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Introducing the Aerial Maintenance Unit Release date 29.03.2018
The AMU (Aerial Maintenance Unit), located in Tel Nof AFB, is responsible for maintenance of almost all of the IAF’s aircraft
Carmel Stern | Photography: Koral Devir

In December 1976, the first “Baz” (F-15) aircraft were integrated into the IAF. 41 years later, the aircraft – used in complex sorties, high-speed and -altitude flights and training scenarios – continue to take off on a daily basis from Tel Nof AFB.  This is all thanks to the AMU (Aerial Maintenance Unit).

Intensive Care
The AMU is responsible for 30 different aircraft. The term “aircraft” refers to airplanes and helicopters, when in fact, they deal with decommissioned, disassembled and colorless aircraft. F-15 and F-16 aircraft, transport and attack helicopters as well as transport aircraft are stationed in hangars referred to as “workshops”.

F-15 fighter jets which enter the workshops undergo one of two possible processes: either procedures to extend their lifespan, or periodic inspections that every aircraft has to undergo once every seven to ten years. “The IAF Technical Division’s maintenance work is well-planned. When maintenance ends, the aircraft returns to the condition it was in when it first arrived from the manufacturer - possibly even better”, explained Lt. Col. Ben Yenovich, Commander of the Manufacture Planning and Supervision Department and deputy commander of the AMU. “The AMU takes old aircraft, improves their structure and extends their lifespan”.

An Extensive Process
An extensive planning process is required before the "Baz" aircraft is integrated into the unit, as part of which requirements for the integration are mapped out. "When the aircraft arrives at the unit, it undergoes an initial assessment", said Lt. Col. Ben. "We assess the damages and plan our course of action. Then we begin the maintenance work".

The planning team's job does not end with the integration of the aircraft into its operational squadron. They follow up on the same aircraft's progress and update the schedules on a daily basis. "Every day, we have dozens of unexpected events. For example, technicians who open certain panels in the aircraft and discover broken parts underneath. Even though we didn't plan on replacing those parts, we have to", explained Maj. Moshe Ben Hemo, Commander of the Operation and Synchronization Branch. "If we don't have an extra part in stock, we have to manufacture it from scratch. We bring in engineers who draw up a prototype, which is then sent to the manufacturing plant. Later, that same part is painted and coated and only then does it return to the aircraft. This entire process is performed in parallel with the rest of our maintenance work, and we synchronize the entirety of our work in hopes to keep up with our main schedules".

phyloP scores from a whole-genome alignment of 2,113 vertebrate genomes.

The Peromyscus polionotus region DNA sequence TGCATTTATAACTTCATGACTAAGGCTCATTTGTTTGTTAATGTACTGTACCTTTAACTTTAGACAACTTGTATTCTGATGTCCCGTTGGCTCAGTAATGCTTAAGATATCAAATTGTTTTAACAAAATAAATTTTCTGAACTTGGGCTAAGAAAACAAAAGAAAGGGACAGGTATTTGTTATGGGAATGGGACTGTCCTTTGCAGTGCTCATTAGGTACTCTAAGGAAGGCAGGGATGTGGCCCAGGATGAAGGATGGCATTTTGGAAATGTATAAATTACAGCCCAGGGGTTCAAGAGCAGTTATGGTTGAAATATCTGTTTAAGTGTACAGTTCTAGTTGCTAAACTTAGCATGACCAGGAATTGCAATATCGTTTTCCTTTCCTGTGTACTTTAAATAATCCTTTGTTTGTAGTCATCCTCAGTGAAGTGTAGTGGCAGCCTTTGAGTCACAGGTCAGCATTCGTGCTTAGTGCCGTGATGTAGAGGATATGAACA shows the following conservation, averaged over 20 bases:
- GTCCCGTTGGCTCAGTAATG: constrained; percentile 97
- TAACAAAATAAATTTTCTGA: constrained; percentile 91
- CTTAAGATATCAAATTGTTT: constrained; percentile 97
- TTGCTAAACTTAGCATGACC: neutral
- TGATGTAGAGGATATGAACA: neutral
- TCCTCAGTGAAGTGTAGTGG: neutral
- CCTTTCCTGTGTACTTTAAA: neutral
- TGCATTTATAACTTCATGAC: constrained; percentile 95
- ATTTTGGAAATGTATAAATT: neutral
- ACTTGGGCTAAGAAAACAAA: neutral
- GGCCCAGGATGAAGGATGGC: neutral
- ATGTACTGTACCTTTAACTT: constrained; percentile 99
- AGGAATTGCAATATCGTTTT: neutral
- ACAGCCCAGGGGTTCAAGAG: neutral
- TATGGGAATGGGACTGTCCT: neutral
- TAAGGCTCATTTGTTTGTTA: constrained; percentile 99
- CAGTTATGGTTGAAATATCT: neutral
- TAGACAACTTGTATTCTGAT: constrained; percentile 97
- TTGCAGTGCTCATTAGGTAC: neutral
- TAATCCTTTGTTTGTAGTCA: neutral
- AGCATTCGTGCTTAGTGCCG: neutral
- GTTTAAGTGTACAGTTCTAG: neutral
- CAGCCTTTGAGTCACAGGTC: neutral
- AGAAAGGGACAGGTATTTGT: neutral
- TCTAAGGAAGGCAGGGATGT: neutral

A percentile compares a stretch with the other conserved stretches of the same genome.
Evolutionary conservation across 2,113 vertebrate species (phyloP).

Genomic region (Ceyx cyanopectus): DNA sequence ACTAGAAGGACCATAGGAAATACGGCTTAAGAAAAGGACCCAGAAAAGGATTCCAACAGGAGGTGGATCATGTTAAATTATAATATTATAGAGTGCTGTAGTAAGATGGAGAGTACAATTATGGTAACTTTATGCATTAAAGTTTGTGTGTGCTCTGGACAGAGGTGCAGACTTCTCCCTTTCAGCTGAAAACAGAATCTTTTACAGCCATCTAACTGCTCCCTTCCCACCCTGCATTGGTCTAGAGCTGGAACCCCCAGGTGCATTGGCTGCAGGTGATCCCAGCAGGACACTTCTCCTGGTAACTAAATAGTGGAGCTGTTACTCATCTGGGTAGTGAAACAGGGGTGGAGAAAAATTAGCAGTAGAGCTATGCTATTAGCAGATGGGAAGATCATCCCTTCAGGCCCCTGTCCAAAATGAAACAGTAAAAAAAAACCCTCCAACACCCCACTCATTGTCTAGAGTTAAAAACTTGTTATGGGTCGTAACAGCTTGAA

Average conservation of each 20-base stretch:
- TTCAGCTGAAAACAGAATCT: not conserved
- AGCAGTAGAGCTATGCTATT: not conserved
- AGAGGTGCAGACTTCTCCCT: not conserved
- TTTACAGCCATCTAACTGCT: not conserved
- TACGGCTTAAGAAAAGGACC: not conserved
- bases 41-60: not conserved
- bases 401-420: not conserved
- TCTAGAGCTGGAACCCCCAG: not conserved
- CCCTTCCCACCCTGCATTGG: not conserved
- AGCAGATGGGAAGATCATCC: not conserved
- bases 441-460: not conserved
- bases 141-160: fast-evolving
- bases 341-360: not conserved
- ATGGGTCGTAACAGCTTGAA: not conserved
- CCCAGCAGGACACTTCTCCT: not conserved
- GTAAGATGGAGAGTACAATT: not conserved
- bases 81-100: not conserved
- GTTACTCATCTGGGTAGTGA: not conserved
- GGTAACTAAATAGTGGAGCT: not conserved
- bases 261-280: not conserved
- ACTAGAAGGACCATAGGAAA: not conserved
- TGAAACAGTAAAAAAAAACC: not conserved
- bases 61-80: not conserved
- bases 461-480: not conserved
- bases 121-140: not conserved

Block Tower
"An aircraft arriving at the AMU undergoes a process where it goes from an entire aircraft to its components. We remove the paint layer and it undergoes a number of extensive tests to check for structural damage or cracks", elaborated Lt. Col. Ben. Each aircraft goes through the same process. Maj. Tomer Dahari, Commander of the F-15 Workshop, likens it to a block tower: "Just like you can't put the top block of a tower before the one below it, you can't attach the aircraft's wings before attaching the wheels and the landing gear".

An important part of the process comes after concluding the tests and completing maintenance on the aircraft – the test run. "The test run occurs on the ground in a designated flight simulator and the aircraft is operated just like it would be in the air. At the end of the test run, we list the errors, handle them and prepare the aircraft for an additional test run", elaborated Maj. Tomer. "If everything goes as planned, the second test run will be followed with a test flight. This is the aircraft's first flight after being completely dismantled, so it is performed by experienced pilots from the Flight Test Squadron. The pilots perform tests in the air and decide if it is fit for flight after landing. Upon their approval, the aircraft is painted and ends up as good as new".

Maj. Moshe concluded: "Every day, we face challenges that nobody has ever faced before and we have to solve them ourselves. We can't copy our solutions from other units who have faced the same issues because they don't exist. We create things from the ground up every single day".